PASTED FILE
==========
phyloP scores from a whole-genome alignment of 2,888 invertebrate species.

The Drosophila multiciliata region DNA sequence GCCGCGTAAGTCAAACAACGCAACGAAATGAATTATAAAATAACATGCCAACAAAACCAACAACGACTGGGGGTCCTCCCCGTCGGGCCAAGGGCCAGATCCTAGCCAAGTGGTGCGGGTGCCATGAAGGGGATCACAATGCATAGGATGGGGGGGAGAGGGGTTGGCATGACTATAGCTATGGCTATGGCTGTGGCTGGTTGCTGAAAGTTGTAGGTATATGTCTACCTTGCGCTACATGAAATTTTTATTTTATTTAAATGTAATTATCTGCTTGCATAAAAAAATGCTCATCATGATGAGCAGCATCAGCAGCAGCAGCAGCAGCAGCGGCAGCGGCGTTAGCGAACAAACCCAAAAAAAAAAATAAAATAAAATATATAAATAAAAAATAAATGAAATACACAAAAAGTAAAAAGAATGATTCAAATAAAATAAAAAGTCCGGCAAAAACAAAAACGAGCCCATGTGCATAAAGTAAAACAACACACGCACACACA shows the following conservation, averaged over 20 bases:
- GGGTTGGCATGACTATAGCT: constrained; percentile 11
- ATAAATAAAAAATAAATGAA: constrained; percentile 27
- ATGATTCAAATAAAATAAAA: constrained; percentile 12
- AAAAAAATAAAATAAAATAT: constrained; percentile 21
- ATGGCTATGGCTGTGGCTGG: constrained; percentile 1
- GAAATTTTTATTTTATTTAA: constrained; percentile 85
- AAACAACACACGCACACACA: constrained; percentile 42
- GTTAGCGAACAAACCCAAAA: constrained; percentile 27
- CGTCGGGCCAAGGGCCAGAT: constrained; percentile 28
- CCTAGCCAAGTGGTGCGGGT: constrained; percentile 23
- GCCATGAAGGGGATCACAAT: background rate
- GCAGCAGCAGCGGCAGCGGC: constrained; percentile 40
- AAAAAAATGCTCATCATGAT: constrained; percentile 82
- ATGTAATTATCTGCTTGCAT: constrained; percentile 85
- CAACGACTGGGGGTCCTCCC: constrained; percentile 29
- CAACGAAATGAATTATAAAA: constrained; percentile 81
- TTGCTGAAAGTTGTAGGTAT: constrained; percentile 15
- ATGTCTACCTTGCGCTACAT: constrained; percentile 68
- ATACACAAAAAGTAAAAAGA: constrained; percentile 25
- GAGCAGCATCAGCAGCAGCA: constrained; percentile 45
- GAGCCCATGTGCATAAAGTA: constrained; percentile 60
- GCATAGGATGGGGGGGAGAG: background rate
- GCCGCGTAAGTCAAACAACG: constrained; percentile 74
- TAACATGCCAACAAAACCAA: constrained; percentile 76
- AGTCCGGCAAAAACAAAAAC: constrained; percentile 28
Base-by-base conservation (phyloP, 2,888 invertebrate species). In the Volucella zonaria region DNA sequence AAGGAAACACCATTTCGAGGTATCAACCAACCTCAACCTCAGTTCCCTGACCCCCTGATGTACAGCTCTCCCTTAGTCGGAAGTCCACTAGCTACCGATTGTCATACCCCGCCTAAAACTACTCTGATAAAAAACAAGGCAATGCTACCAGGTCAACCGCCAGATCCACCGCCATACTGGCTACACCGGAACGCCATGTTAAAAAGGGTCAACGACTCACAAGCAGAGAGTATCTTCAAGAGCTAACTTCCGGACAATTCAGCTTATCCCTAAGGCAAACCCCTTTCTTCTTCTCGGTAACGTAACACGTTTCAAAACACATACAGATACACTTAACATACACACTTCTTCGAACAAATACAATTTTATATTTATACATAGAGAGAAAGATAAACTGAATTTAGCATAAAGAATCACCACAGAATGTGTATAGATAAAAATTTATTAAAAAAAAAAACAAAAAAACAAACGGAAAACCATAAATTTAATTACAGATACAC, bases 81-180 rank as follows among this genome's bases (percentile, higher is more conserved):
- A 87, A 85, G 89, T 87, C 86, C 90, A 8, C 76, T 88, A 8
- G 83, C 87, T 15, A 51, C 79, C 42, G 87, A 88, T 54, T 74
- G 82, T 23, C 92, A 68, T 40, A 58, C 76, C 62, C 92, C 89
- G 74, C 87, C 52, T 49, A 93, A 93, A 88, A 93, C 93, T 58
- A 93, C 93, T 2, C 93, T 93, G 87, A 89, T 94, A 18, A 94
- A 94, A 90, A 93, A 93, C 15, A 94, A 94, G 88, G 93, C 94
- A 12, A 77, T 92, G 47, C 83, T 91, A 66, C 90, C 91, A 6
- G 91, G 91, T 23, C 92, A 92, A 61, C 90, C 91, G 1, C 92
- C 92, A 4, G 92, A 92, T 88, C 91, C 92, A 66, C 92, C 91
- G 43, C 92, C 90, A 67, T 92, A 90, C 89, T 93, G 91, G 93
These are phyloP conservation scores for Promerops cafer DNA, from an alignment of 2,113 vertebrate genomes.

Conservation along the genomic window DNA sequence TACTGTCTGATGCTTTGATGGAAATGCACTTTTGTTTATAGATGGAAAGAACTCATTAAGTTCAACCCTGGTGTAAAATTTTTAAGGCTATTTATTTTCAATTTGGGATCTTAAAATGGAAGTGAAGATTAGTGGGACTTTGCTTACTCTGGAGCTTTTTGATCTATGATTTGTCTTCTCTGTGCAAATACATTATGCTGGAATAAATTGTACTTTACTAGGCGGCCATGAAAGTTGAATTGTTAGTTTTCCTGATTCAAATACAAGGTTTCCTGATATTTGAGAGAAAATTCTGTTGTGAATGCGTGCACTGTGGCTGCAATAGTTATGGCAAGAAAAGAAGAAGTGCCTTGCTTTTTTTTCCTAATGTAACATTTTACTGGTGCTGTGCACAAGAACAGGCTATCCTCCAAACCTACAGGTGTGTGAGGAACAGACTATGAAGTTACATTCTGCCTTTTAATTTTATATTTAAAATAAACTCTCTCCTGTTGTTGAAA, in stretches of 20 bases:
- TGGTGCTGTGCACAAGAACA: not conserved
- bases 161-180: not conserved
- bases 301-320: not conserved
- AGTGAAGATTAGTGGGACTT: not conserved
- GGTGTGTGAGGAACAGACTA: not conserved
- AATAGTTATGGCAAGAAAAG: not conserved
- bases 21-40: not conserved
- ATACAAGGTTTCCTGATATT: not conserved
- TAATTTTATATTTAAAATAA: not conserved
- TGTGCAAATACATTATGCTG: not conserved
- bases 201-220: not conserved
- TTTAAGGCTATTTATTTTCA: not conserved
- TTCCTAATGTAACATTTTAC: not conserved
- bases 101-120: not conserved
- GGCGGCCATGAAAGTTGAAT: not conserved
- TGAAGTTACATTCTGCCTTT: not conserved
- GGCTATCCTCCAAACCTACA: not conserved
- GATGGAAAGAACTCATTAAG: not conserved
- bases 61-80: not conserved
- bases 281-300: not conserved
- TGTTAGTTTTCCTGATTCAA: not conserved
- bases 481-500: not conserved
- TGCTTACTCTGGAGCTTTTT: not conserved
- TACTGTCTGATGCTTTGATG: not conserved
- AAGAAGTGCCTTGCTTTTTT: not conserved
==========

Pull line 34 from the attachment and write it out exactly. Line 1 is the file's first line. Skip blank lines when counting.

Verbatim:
- A 94, A 90, A 93, A 93, C 15, A 94, A 94, G 88, G 93, C 94